Rio Tinto to partner with Heliogen’s solar technology for carbon free energy at Boron Mine

March 31, 2021

Rio Tinto announced an agreement with renewable energy technology company Heliogen to explore the deployment of Heliogen’s breakthrough solar technology at Rio Tinto’s borates mine in Boron, CA.

Heliogen, a start up backed by Bill Gates and others, will use artificial intelligence and an array of 40,000 computer-vision-controlled mirrors to harness the power of the sun, almost like a smart magnifying glass. The first system at Rio Tinto will be the size of about 100 football fields, Heliogen told CNN Business.

The company said its HelioHeat technology can create extreme heat — 1,000 degrees Celsius, or about a quarter of what's found on the surface of the sun. That's the kind of heat required to make cement, steel and in other industrial processes like mining that typically rely on fossil fuels to power their operations.

Rio Tinto and Heliogen will begin detailed planning and securing government permits for the project, with the aim of starting operations from 2022. The companies will also use the Boron installation to begin exploring the potential for deployments of Heliogen’s technology at Rio Tinto’s other operations around the world to supply process heat, which accounted for 14 percent of Scope 1 & 2 emissions from the Group’s managed operations in 2020.

Heliogen’s high-temperature solar technology is designed to cost-effectively replace fossil fuels with sunlight for a range of industrial processes, including those used in mining. Heliogen’s system will also store the captured energy in the form of heat, allowing it to power nighttime operations and providing the same uninterrupted energy stream offered by legacy fuels.

The Boron operation mines and refines borates into products ranging from fertilizers to construction materials and is producing lithium carbonate from a demonstration plant. The site currently generates steam using a natural gas cogeneration plant and natural gas fired boilers. Heliogen’s installation will supplement these energy sources by generating up to 35,000 pounds per hour of steam to power operations, with the potential to reduce carbon emissions at the Boron site by around 7 percent – equivalent to taking more than 5,000 cars off the road. Rio Tinto will also be assessing the potential for larger scale use of the Heliogen technology at Boron to reduce the site’s carbon footprint by up to 24 percent.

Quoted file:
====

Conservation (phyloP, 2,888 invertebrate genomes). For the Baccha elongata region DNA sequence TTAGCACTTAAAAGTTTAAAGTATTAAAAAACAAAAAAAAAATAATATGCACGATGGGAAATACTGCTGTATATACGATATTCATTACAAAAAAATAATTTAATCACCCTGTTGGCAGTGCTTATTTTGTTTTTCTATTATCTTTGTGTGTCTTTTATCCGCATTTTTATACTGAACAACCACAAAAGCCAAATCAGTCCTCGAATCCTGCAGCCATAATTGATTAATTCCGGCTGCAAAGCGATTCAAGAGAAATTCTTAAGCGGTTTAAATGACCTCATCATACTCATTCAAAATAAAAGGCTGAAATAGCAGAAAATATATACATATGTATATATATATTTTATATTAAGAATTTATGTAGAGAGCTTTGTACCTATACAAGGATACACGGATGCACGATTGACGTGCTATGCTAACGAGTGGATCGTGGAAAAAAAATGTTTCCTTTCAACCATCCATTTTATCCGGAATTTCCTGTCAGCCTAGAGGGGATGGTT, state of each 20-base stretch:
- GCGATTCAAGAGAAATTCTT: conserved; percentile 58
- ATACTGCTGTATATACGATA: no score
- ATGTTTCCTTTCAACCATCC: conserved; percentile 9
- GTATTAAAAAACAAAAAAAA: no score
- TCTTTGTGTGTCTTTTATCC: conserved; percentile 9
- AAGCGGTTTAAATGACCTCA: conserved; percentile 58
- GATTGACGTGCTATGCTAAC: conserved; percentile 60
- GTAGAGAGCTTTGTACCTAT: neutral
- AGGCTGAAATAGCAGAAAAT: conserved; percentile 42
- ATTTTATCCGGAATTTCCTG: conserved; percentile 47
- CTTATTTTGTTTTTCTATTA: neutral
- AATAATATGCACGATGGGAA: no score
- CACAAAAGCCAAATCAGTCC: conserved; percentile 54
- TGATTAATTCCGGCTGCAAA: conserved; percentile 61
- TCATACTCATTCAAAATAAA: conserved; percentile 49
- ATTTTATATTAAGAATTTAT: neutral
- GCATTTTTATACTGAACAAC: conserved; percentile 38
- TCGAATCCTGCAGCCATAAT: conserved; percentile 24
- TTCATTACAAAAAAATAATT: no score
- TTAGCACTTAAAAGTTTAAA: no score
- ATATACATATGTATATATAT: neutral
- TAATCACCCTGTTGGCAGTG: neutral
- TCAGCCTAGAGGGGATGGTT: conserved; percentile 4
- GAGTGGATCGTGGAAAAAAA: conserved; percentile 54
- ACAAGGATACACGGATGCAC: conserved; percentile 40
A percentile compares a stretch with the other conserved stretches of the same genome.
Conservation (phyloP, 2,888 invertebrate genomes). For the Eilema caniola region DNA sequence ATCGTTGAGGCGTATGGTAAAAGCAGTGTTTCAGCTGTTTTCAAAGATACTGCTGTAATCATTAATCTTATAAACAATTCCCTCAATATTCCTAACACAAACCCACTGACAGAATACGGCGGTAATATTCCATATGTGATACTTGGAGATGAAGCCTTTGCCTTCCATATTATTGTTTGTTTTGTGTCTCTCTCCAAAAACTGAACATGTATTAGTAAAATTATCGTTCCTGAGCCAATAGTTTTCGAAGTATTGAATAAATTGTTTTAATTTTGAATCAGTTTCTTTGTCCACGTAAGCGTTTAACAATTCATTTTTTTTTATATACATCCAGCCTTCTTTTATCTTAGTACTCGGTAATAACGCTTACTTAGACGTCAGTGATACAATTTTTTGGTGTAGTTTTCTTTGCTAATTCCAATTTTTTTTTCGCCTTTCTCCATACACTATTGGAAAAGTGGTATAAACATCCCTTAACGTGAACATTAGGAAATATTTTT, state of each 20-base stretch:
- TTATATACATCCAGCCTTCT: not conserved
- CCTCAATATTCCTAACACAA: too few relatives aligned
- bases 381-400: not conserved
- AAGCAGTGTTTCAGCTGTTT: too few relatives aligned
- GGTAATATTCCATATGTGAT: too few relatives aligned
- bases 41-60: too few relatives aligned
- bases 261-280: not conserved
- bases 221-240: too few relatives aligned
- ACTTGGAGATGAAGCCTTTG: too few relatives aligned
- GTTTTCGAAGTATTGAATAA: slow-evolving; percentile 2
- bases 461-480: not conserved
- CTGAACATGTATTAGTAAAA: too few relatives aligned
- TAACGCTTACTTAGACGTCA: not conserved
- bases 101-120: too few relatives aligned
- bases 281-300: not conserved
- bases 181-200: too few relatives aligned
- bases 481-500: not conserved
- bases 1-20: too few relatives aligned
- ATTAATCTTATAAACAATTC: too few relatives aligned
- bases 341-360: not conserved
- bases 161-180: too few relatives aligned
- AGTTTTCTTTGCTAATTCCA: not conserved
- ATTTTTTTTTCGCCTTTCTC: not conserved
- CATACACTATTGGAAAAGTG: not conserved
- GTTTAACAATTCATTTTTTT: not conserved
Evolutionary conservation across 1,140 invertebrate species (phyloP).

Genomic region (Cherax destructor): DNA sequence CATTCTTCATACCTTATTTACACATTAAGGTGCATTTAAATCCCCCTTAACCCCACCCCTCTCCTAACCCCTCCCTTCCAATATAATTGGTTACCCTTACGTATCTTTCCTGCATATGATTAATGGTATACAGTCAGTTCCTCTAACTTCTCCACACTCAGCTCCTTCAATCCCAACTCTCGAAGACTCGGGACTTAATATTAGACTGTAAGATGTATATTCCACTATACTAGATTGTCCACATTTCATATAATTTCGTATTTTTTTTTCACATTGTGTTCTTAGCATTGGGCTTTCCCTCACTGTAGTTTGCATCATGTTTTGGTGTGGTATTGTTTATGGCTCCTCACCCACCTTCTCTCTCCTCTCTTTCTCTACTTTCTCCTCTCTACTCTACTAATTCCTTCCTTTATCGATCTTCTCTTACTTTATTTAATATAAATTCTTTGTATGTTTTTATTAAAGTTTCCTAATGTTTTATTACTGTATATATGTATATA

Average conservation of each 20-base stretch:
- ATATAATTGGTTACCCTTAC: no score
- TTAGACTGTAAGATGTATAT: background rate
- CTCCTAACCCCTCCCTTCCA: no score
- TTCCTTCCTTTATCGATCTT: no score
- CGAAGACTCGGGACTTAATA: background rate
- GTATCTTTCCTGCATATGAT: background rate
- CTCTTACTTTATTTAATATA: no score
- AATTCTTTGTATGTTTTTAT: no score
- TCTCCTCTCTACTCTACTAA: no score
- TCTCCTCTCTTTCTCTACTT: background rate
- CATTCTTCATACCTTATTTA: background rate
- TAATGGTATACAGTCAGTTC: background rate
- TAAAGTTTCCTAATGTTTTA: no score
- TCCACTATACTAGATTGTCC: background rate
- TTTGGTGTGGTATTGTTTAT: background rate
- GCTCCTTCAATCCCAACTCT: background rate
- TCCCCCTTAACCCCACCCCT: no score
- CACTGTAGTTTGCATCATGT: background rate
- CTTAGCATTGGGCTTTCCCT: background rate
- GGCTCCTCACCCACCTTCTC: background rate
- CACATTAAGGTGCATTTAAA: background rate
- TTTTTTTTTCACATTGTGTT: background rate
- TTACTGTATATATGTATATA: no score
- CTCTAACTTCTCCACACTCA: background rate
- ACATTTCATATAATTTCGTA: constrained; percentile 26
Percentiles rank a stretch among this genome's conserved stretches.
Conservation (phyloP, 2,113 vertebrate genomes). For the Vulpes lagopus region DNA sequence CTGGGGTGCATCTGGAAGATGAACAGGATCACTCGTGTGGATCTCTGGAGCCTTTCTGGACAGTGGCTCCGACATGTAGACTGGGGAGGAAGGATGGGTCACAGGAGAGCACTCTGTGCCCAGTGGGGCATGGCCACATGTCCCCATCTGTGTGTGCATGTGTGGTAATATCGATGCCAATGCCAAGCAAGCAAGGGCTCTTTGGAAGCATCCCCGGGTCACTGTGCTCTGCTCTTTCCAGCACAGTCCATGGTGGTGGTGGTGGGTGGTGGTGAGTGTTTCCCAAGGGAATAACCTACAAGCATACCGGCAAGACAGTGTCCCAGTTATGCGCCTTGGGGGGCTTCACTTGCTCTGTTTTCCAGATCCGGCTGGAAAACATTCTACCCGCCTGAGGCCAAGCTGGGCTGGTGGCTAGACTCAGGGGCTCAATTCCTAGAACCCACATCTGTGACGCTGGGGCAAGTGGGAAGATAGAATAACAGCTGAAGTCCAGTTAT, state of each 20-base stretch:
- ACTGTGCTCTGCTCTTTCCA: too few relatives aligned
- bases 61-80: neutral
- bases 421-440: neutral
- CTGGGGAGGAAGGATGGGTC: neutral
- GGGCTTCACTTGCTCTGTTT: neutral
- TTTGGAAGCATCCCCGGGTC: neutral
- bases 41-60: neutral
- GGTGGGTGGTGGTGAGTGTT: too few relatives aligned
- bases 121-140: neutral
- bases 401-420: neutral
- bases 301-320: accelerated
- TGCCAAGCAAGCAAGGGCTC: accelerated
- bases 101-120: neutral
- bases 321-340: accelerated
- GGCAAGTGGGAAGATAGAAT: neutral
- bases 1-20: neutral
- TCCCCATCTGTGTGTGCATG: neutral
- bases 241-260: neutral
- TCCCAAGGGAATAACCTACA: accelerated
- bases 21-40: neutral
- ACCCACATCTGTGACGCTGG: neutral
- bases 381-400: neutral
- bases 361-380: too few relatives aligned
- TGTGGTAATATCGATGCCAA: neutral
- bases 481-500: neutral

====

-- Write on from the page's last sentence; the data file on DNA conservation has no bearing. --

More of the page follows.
Heliogen’s mission of slashing global carbon emissions by replacing fossil fuels with sunlight, as well as its focus on industrial sectors, made them an ideal partner for Rio Tinto, which is committed to decarbonizing its global operations.

“This partnership with Heliogen has the potential to significantly reduce our emissions at Boron by using this groundbreaking solar technology, and we look forward to exploring opportunities across our global portfolio,” Rio Tinto Chief Executive Jakob Stausholm said in a statement. “Addressing climate change effectively will require businesses, governments and society to work together through partnerships like this one, to explore innovative new solutions throughout the entire value chain. Our work with Heliogen is part of Rio Tinto’s commitment to spend approximately $1 billion on emissions reduction initiatives through to 2025 and our commitment to work with world-leading technology providers to achieve this goal.”

Heliogen CEO and Founder Bill Gross said: “Since it’s founding, Heliogen has been laser-focused on decarbonizing industrial sectors, including mining. As a result, this agreement with Rio Tinto is incredibly gratifying. We’re pleased to find a partner committed to cutting its contributions to climate change. We’re also pleased that Rio Tinto is exploring our technology to play an important role in helping reach its sustainability goals while dramatically reducing its energy costs. More broadly, we’re excited to take this important step as we pursue Heliogen’s goal of avoiding more than 1 gigaton of CO2 emissions – 5 percent of the world’s annual total – from the global economy by turning sunlight into an industrial energy source.”

 

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